Over the past few years, the data collection and use practices of Internet Service Providers (“ISPs”) have largely flown under the radar while large internet platforms and the broader adtech industry have been under greater scrutiny. That respite may be coming to end following a staff report released last week by the FTC detailing the scope of ISPs’ data collection and use practices. The staff report was based on orders issued in 2019 under Section 6(b) of the FTC Act and puts ISPs and large platforms on similar footing, observing that “many ISPs in our study can be at least as privacy-intrusive as large advertising platforms.” In addition, the staff report finds that several ISP data practices could cause harm to consumers but does not go as far as calling any practices unfair or deceptive.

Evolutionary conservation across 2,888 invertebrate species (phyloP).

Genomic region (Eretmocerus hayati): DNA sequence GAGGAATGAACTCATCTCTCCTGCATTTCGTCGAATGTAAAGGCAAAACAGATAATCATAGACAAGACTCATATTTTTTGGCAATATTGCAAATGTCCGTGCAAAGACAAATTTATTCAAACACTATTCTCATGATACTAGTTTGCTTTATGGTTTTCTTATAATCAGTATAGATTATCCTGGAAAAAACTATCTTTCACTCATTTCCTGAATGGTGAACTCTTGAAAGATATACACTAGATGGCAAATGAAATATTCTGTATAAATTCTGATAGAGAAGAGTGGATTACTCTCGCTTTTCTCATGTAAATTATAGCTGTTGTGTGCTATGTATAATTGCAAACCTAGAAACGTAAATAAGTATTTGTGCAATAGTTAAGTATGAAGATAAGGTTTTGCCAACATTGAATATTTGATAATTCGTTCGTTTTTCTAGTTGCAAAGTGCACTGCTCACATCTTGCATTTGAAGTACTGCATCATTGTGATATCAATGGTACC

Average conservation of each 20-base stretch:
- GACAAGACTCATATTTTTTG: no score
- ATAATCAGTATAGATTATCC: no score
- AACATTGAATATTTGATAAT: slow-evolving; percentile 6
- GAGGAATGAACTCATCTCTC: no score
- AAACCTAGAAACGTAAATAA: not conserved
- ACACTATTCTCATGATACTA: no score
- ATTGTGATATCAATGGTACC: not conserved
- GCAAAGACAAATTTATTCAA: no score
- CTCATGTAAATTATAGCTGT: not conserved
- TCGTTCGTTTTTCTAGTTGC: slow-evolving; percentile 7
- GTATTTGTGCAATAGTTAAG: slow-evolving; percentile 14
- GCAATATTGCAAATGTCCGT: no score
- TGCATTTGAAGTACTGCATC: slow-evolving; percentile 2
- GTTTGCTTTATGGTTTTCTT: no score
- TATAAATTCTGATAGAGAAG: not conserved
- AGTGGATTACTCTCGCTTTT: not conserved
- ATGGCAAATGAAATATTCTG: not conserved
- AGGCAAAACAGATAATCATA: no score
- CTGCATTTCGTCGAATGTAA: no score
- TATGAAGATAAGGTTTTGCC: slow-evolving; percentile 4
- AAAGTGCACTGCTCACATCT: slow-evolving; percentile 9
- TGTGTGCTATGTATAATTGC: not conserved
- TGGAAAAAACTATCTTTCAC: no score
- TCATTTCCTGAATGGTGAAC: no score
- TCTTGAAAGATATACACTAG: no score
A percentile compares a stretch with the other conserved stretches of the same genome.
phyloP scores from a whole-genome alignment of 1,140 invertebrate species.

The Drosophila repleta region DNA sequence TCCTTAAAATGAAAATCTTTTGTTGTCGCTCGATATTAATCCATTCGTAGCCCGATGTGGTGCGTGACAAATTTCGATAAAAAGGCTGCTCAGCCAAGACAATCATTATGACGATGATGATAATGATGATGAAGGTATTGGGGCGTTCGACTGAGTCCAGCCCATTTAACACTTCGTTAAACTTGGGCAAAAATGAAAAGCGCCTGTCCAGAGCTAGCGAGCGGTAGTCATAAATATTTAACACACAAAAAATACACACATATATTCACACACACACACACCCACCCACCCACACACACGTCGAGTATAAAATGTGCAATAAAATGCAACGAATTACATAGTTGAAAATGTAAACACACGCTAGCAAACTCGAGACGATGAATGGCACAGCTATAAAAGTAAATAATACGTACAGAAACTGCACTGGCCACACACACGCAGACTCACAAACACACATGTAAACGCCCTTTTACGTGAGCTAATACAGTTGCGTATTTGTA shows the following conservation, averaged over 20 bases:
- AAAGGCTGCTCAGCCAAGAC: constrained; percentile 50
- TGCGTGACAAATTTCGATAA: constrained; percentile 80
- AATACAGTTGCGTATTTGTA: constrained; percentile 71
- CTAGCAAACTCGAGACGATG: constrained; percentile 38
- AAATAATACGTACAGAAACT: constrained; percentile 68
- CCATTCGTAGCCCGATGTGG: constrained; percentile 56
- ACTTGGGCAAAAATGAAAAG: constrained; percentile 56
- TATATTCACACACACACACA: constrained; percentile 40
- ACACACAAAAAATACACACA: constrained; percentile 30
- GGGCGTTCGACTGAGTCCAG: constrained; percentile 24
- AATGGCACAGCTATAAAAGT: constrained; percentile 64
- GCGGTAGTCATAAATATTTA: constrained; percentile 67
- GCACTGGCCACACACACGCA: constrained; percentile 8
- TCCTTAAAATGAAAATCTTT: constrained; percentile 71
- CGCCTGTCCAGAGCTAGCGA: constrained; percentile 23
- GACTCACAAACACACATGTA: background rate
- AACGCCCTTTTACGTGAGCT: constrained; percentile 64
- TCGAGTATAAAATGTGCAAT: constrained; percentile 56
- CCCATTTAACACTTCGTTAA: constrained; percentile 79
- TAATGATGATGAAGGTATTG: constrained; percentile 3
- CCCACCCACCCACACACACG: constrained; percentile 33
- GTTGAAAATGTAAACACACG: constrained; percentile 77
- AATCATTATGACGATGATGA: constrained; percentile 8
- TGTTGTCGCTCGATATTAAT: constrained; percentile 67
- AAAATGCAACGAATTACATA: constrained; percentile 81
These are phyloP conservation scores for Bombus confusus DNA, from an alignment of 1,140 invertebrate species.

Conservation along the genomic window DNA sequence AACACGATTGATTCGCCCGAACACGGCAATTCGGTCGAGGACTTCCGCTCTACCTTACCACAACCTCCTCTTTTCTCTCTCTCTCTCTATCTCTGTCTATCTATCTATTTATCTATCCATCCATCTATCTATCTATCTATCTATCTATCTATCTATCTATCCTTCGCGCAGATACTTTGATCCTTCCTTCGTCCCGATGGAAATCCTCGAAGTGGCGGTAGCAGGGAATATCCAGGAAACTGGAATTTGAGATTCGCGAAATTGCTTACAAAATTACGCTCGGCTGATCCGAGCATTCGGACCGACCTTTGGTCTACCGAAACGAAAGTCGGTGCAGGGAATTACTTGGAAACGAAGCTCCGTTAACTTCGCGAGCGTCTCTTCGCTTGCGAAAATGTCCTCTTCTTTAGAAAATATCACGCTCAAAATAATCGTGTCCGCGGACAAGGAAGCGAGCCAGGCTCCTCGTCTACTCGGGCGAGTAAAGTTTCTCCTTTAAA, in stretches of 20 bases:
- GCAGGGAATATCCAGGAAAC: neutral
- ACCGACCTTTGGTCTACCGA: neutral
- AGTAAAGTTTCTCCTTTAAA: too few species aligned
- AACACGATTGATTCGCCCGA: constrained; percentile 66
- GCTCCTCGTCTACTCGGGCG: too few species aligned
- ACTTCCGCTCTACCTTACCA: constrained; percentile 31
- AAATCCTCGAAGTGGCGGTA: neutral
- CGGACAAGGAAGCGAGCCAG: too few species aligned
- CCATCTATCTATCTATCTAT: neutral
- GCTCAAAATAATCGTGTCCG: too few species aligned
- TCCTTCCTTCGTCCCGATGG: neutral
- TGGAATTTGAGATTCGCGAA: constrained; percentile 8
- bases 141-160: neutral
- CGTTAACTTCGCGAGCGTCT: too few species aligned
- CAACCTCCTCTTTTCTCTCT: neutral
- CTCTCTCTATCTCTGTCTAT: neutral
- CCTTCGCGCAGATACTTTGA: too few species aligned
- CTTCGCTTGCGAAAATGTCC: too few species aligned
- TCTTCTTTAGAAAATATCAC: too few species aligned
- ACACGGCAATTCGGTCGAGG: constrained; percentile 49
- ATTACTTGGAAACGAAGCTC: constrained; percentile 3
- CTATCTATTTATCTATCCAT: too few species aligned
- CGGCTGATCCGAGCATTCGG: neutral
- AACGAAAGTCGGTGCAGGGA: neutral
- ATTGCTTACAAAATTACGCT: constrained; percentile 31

What the FTC will do with the staff report is less clear. The Commission voted unanimously to release the report, which does not make any specific policy recommendations. Members of the Commission, however, drew their own conclusions and articulated starkly different outlooks on the report’s implications. Chair Lina Khan and Commissioner Rebecca Kelly Slaughter declared that the FCC should play a leading role in overseeing ISPs’ data practices, citing the FCC’s industry expertise and legal authority. Commissioner Christine Wilson, however, stated that “oversight of ISPs for privacy and data security issues should remain at the FTC.” ISPs’ data practices – and the broader question of whether the FCC should reclassify broadband service back to a Title II telecommunications service and re-impose strict broadband privacy rules – are likely to be prominent issues as the Biden FCC takes shape in the months ahead.